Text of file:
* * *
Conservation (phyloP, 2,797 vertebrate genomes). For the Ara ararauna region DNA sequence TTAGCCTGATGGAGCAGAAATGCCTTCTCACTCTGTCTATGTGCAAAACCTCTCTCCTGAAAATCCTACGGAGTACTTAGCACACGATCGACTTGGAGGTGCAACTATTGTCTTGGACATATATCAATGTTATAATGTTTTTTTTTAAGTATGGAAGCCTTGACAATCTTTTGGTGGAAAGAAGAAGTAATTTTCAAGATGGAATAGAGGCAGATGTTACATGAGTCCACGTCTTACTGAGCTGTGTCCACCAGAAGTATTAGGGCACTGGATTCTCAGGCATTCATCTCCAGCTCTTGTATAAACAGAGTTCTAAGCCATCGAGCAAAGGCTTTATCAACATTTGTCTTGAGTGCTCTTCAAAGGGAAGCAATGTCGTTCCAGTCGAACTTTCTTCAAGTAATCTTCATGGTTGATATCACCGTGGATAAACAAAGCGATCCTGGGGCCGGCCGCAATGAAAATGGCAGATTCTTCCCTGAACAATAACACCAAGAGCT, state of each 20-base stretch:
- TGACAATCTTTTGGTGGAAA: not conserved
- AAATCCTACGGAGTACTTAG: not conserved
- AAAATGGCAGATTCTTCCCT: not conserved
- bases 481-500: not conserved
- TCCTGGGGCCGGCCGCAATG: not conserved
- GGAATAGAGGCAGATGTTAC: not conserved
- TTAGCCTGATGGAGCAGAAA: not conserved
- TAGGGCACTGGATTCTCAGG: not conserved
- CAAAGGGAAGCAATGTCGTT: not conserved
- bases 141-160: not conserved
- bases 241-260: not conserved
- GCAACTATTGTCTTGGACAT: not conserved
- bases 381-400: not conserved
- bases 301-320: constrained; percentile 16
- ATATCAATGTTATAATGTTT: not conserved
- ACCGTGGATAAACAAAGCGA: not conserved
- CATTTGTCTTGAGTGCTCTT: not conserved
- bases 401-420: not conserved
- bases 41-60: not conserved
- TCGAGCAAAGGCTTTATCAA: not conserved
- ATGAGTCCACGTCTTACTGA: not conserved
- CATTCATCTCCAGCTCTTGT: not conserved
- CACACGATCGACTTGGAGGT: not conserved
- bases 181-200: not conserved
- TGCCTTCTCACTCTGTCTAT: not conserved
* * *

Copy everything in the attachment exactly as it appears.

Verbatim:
Conservation (phyloP, 2,797 vertebrate genomes). For the Ara ararauna region DNA sequence TTAGCCTGATGGAGCAGAAATGCCTTCTCACTCTGTCTATGTGCAAAACCTCTCTCCTGAAAATCCTACGGAGTACTTAGCACACGATCGACTTGGAGGTGCAACTATTGTCTTGGACATATATCAATGTTATAATGTTTTTTTTTAAGTATGGAAGCCTTGACAATCTTTTGGTGGAAAGAAGAAGTAATTTTCAAGATGGAATAGAGGCAGATGTTACATGAGTCCACGTCTTACTGAGCTGTGTCCACCAGAAGTATTAGGGCACTGGATTCTCAGGCATTCATCTCCAGCTCTTGTATAAACAGAGTTCTAAGCCATCGAGCAAAGGCTTTATCAACATTTGTCTTGAGTGCTCTTCAAAGGGAAGCAATGTCGTTCCAGTCGAACTTTCTTCAAGTAATCTTCATGGTTGATATCACCGTGGATAAACAAAGCGATCCTGGGGCCGGCCGCAATGAAAATGGCAGATTCTTCCCTGAACAATAACACCAAGAGCT, state of each 20-base stretch:
- TGACAATCTTTTGGTGGAAA: not conserved
- AAATCCTACGGAGTACTTAG: not conserved
- AAAATGGCAGATTCTTCCCT: not conserved
- bases 481-500: not conserved
- TCCTGGGGCCGGCCGCAATG: not conserved
- GGAATAGAGGCAGATGTTAC: not conserved
- TTAGCCTGATGGAGCAGAAA: not conserved
- TAGGGCACTGGATTCTCAGG: not conserved
- CAAAGGGAAGCAATGTCGTT: not conserved
- bases 141-160: not conserved
- bases 241-260: not conserved
- GCAACTATTGTCTTGGACAT: not conserved
- bases 381-400: not conserved
- bases 301-320: constrained; percentile 16
- ATATCAATGTTATAATGTTT: not conserved
- ACCGTGGATAAACAAAGCGA: not conserved
- CATTTGTCTTGAGTGCTCTT: not conserved
- bases 401-420: not conserved
- bases 41-60: not conserved
- TCGAGCAAAGGCTTTATCAA: not conserved
- ATGAGTCCACGTCTTACTGA: not conserved
- CATTCATCTCCAGCTCTTGT: not conserved
- CACACGATCGACTTGGAGGT: not conserved
- bases 181-200: not conserved
- TGCCTTCTCACTCTGTCTAT: not conserved